The Sword of Lincoln is the first authoritative single-volume history of the Army of the Potomac in many years.
From Bull Run to Gettysburg to Appomattox, the Army of the Potomac repeatedly fought -- and eventually defeated -- Robert E. Lee and his Army of Northern Virginia. Jeffry D. Wert, one of our finest Civil War historians, brings to life the battles, the generals, and the common soldiers who fought for the Union and ultimately prevailed. The obligation throughout the Civil War to defend the capital, Washington, D.C., infused a defensive mentality in the soldiers of the Army of the Potomac. They began ignominiously with defeat at Bull Run. Suffering under a succession of flawed commanders -- McClellan, Burnside, and Hooker -- they endured a string of losses until at last they won a decisive battle at Gettysburg under a brand-new commander, General George Meade. Within a year, the Army of the Potomac would come under the overall leadership of the Union's new general-in-chief, Ulysses S. Grant. Under Grant, the army marched through the Virginia countryside, stalking Lee and finally trapping him and the remnants of his army at Appomattox.
Wert takes us into the heart of the action with the ordinary soldiers of the Irish Brigade, the Iron Brigade, the Excelsior Brigade, and other units, contrasting their experiences with those of their Confederate adversaries. He draws on letters and diaries, some of them previously unpublished, to show us what army life was like. Throughout his history, Wert shows how Lincoln carefully oversaw the operations of the Army of the Potomac, learning as the war progressed, until he found in Grant the commander he'd long sought.
With a swiftly moving narrative style and perceptive analysis, The Sword of Lincoln is destined to become the modern account of the army that was so central to the history of the Civil War.
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Simon & Schuster
April 11, 2005
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Excerpt from The Sword of Lincoln by Jeffry D. Wert
Chapter 6: "If We Were Defeated, the Army and the Country Would Be Lost"
The sound was eerie -- many men who heard it described it as "infernal," as if it came from the bowels of hell. A high-pitched "ki-i," the yell was emitted from the throats of Confederate soldiers on the attack. During the final week of June 1862, this fearsome screech rolled across the woodlots and bottomlands of the Virginia Peninsula, heralding the rise of Southern arms in the East. When the Seven Days Campaign ended on July 1, the "Rebel Yell" echoed across a changed landscape of war.
Ironically, after weeks of slow, methodical Union steps toward Richmond, the overdue reckoning began with an advance by the Federals on June 25. With Fitz John Porter's Fifth Corps north of the Chickahominy, isolated from the rest of the army, George McClellan wanted to shorten the distance to Porter by seizing Old Tavern, a crossroads village. If the Yankees occupied the intersection, they could also move heavy cannon closer to the enemy works.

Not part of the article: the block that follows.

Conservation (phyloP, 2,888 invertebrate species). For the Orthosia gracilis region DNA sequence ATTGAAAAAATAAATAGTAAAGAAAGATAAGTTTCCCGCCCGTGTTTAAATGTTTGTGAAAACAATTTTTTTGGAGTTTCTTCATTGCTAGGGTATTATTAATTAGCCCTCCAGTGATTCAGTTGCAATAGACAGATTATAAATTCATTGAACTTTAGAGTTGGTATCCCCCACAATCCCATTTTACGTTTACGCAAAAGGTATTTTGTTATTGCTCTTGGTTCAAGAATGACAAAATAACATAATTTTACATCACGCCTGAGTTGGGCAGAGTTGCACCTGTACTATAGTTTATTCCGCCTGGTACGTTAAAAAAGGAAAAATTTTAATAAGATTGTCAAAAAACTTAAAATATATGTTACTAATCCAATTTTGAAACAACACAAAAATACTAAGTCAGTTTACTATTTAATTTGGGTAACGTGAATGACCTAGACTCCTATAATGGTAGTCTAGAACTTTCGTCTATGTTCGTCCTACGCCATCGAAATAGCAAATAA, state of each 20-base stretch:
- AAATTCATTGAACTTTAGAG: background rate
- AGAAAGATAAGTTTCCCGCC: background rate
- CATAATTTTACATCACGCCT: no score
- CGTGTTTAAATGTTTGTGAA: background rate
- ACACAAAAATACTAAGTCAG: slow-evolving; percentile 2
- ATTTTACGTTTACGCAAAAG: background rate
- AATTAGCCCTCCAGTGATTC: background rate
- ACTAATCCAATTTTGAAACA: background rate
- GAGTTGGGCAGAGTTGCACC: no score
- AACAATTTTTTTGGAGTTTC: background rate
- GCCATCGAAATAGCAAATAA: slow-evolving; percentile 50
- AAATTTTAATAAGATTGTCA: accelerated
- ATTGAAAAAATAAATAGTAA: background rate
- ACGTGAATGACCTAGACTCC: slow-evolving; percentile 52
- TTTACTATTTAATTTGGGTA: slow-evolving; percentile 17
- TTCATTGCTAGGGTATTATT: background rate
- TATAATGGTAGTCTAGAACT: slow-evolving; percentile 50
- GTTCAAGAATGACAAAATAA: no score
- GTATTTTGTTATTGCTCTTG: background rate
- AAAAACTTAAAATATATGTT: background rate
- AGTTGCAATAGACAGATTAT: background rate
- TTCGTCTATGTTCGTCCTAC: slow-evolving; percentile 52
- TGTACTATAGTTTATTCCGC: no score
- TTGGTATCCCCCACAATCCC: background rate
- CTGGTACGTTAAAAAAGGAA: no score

Joseph Hooker's Third Corps division led the reconnaissance-in-force, colliding with Major General Benjamin Huger's Confederate brigades. The Rebels resisted stubbornly, and Philip Kearny's troops and units from the Second and Fourth corps joined Hooker's men. A Union lieutenant described the enemy as "wretches...with their tall hats and brown coats, looking as if they would like to cut our livers out." The fighting at Oak Grove lasted until sunset. In the end, Huger's men held their works. Before the combat had ended, McClellan learned of an approaching whirlwind.
McClellan sent a telegram to Secretary of War Edwin Stanton at 6:15 P.M., June 25, stating that several runaway slaves or "contrabands" had reported that Stonewall Jackson's command was at Hanover Court House, north and west of Porter's position near Mechanicsville. He estimated enemy strength around Richmond at 200,000, and remarked, "I am inclined that Jackson will attack my right and rear." If that were to occur, "this army will do all in the power of men to hold their position and repulse any attack." But if the outcome resulted in "a disaster" for the army, "the responsibility cannot be thrown on my shoulders. It must rest where it belongs," with the administration in Washington.
Stanton forwarded the telegram to Abraham Lincoln. The president was surely tired of reading another such dispatch from McClellan. He replied the next day, noting that the general's assertion as to being overwhelmed by superior numbers and as to the responsibility for it "pains me very much." Continuing, "I give you all I can, and act on the presumption that you will do the best you can with what you have, while you continue, ungenerously I think, to assume that I could give you more if I would. I have omitted and shall omit no opportunity to send you re-enforcements whenever I possibly can."